The Russian government on August 16 announced it was delaying the sale of its 60.2% stake in oil company Bashneft, and in doing so appeared to wreck any hope of raising the RUB1 trillion from privatisation that would go toward plugging a 3%-plus hole in this year’s federal budget. But it could be part of a clever move, as the mooted auction of a 19.5% stake in state oil company Rosneft that had swallowed Bashneft first could bring in more money than doing these two deals separately.
The reason given for the Bashneft delay was that the market conditions were not right, but conditions have not been right for a major asset sale since September 2008. Clearly, some political infighting was going on under Russia’s proverbial rug. The state later said that the company would be sold next year and probably after a 19.5% stake in Rosneft had been auctioned off.
The Bashneft stake was assessed to be worth a bit more than RUB300bn ($4.6bn) by Ernst & Young, while the Rosneft stake is worth some RUB650bn ($10bn) at its current share price.
The fly in the ointment in the Bashneft sale seems to be Rosneft. While the government has technically banned state-owned companies from participating in any privatisation that would effectively move a company from one pocket to another in the same jacket, Rosneft in its empire-building ambitions has argued that it not subject to the ban, as the state controls the company indirectly via the Rosneftegaz holding. Rosneft CEO Igor Sechin made it clear he was still intent on bidding for the stake despite an explicit order by President Vladimir Putin that Rosneft should stay out.
Other than this problem, the auction was well set up, with another nine Russian companies in the running (no foreign company intended to participate). Privately owned Lukoil was the front runner. “This stellar privatisation asset had been perfectly prepared for sale with ten bidders waiting in the queue. We do not understand the logic of this decision [to cancel] and see only negative consequences, “Alexander Kornilov, an analyst with Aton Capital, wrote in a recent note. “This is major negative news for Russia’s fiscal budget with privatisation a pivotal source of income, and the decision on Bashneft challenges the Rosneft deal this year.”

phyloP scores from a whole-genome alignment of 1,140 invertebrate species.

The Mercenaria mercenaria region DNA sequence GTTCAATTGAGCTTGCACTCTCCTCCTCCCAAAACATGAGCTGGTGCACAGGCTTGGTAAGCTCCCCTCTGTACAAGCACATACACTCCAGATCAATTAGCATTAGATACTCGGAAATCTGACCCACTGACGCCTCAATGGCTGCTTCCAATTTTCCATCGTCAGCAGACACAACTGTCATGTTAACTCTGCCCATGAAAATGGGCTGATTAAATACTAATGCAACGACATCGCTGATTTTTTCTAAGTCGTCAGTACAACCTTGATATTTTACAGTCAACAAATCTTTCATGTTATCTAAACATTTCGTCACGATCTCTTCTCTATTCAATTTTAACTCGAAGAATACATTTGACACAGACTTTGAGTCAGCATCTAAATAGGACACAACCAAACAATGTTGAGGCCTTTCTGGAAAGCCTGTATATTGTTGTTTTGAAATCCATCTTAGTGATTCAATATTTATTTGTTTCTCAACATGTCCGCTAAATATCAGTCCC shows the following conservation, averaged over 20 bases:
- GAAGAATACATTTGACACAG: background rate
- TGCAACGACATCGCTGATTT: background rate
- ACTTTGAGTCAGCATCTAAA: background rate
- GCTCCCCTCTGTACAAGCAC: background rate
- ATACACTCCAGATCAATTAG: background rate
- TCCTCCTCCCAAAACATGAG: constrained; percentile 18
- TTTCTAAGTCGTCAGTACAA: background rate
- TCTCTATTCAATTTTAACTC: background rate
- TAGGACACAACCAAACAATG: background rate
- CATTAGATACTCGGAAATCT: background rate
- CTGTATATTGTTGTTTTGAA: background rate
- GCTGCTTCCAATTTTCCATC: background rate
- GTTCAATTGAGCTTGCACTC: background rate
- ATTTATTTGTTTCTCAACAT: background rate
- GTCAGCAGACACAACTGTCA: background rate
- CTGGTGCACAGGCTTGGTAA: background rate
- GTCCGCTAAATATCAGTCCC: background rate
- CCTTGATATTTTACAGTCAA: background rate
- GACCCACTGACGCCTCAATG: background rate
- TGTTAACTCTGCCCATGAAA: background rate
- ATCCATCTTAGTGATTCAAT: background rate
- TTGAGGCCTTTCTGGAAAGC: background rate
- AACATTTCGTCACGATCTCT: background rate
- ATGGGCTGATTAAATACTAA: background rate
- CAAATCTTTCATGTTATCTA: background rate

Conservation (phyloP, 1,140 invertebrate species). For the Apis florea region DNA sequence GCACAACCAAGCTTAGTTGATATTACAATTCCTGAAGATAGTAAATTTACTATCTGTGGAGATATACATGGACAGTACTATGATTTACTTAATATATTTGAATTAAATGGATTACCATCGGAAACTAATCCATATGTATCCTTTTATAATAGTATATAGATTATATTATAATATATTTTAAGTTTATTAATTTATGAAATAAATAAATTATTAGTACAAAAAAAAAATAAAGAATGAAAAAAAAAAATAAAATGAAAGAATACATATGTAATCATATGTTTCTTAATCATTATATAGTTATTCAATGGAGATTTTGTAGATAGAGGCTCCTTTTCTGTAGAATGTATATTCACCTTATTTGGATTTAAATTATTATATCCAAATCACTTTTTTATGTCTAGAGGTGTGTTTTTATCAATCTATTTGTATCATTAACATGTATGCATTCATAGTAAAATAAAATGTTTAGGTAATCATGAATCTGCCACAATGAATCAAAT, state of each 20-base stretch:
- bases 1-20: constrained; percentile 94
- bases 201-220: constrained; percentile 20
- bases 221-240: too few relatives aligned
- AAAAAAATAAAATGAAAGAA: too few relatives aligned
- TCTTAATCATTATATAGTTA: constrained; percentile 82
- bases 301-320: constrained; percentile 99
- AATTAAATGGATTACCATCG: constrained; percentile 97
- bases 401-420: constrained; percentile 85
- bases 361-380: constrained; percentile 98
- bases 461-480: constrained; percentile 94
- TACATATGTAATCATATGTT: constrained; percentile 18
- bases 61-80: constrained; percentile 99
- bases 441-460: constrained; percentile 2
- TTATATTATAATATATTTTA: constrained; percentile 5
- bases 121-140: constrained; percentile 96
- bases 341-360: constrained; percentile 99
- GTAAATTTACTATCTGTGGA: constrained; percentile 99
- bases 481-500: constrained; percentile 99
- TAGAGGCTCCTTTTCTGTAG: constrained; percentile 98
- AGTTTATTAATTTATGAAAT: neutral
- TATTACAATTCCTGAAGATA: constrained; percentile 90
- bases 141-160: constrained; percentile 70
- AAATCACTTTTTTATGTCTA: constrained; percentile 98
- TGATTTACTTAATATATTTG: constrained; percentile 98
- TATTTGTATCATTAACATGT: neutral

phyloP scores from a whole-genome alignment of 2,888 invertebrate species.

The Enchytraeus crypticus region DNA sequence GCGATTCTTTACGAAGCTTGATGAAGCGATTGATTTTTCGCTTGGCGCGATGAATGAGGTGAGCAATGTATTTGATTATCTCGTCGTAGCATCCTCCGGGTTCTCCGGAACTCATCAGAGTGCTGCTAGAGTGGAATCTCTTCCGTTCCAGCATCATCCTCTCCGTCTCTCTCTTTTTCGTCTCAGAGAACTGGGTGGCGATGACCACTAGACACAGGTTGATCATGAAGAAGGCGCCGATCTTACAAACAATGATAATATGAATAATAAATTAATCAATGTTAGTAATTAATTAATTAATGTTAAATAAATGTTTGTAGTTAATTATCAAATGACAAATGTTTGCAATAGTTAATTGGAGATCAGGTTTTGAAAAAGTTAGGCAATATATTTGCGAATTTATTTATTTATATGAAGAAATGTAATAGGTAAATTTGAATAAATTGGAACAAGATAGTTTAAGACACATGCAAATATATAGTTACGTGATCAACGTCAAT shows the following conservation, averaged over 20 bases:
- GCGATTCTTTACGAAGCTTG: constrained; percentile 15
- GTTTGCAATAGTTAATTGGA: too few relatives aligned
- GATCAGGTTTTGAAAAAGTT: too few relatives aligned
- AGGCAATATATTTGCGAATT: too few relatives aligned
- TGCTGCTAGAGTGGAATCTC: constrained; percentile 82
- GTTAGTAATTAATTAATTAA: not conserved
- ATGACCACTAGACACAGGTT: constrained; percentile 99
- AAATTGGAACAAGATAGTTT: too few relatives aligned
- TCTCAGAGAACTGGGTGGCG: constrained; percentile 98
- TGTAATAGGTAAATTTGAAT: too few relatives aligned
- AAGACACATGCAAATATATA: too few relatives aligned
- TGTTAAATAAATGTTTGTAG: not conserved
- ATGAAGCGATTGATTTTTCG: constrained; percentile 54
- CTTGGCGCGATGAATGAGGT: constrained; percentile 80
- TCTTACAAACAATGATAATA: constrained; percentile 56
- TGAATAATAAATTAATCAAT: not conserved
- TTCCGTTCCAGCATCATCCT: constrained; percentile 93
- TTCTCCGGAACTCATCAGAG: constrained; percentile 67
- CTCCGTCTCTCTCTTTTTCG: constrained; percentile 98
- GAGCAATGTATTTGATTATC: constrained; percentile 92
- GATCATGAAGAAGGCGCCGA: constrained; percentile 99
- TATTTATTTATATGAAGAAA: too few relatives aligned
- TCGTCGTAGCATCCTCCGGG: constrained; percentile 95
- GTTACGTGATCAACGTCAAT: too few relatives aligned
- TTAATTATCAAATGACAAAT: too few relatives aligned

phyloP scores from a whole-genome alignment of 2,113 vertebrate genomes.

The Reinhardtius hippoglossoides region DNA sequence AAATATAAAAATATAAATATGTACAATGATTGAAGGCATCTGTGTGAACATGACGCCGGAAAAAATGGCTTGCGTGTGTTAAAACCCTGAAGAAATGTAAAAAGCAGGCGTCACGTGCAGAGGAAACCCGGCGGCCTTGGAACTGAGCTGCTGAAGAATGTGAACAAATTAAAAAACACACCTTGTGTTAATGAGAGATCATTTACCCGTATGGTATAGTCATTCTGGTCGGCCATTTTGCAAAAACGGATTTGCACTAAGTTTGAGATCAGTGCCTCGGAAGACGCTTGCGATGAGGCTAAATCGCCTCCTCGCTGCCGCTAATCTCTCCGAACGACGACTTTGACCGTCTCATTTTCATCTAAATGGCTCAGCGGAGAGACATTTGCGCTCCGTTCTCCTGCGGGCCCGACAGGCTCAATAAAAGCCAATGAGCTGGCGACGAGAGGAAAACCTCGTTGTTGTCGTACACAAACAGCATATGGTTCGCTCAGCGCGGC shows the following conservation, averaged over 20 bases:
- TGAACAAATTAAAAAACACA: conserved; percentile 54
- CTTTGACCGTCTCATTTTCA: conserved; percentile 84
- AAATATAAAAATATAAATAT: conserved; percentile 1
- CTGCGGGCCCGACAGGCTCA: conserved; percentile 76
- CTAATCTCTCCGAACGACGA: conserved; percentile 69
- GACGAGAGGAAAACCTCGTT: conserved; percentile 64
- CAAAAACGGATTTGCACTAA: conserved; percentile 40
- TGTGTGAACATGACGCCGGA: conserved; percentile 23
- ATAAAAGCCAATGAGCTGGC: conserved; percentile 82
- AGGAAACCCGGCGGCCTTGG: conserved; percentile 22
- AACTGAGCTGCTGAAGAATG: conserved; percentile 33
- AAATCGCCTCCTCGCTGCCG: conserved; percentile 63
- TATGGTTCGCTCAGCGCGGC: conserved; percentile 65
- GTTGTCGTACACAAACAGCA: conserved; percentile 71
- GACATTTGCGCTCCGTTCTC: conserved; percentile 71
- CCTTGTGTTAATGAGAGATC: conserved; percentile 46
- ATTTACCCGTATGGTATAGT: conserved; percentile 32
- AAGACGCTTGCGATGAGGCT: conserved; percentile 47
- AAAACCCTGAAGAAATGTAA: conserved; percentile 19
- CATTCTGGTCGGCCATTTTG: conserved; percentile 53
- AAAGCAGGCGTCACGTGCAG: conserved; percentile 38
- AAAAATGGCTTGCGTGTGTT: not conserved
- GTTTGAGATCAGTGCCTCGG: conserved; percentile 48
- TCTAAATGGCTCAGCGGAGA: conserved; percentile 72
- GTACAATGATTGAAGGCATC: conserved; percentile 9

It seems that there was not enough time to resolve the role that Rosneft was going to play in the auction, but the delay raises an interesting new possibility.
One option that remains open is to sell Bashneft to Rosneft and then auction off Rosneft’s 19.5% stake after – the reverse order to the current plan.
Given analysts believe that the synergies to be gained between Rosneft and Bashneft are better than those to be gained by a Lukoil-Bashneft tie-up, the 19.5% Rosneft stake valuation post a Bashneft takeover could be worth more than the combined value of selling the two stakes individually. The whole being greater than the sum of its parts, basically.
“We think that selling Bashneft to Rosneft and then privatising Rosneft would be the optimal option for the state – not doing so, the state loses a $2.6bn industry synergy and an opportunity to boost Rosneft’s value ahead of its sale, thus maximising its privatisation return,” speculates Kornilov.
On an EV/Ebitda and price/earnnings basis, Rosneft has been trading at a premium to other Russian oil companies for the past three-to-five years. Therefore, combining Rosneft with Bashneft and the subsequent sale of Rosneft’s 19.5% stake would essentially kill two birds with one stone: it would accomplish two deals while maximising the government’s return and industrial synergy, Aton argues.
Aton estimates Rosneft’s synergies from the Bashneft deal at $2.6bn versus $1.9bn for a tie-up with Lukoil. What makes the difference is that Rosneft would gain access to Bashneft’s refining cluster, which Aton believes will allow Rosneft to earn higher incremental downstream Ebitda. All of this also means that Rosneft might be persuaded to pay a premium for the Bashneft stake over the current starting price of about RUB300bn, which would represent an immediate cash windfall for the cash-strapped Russian government.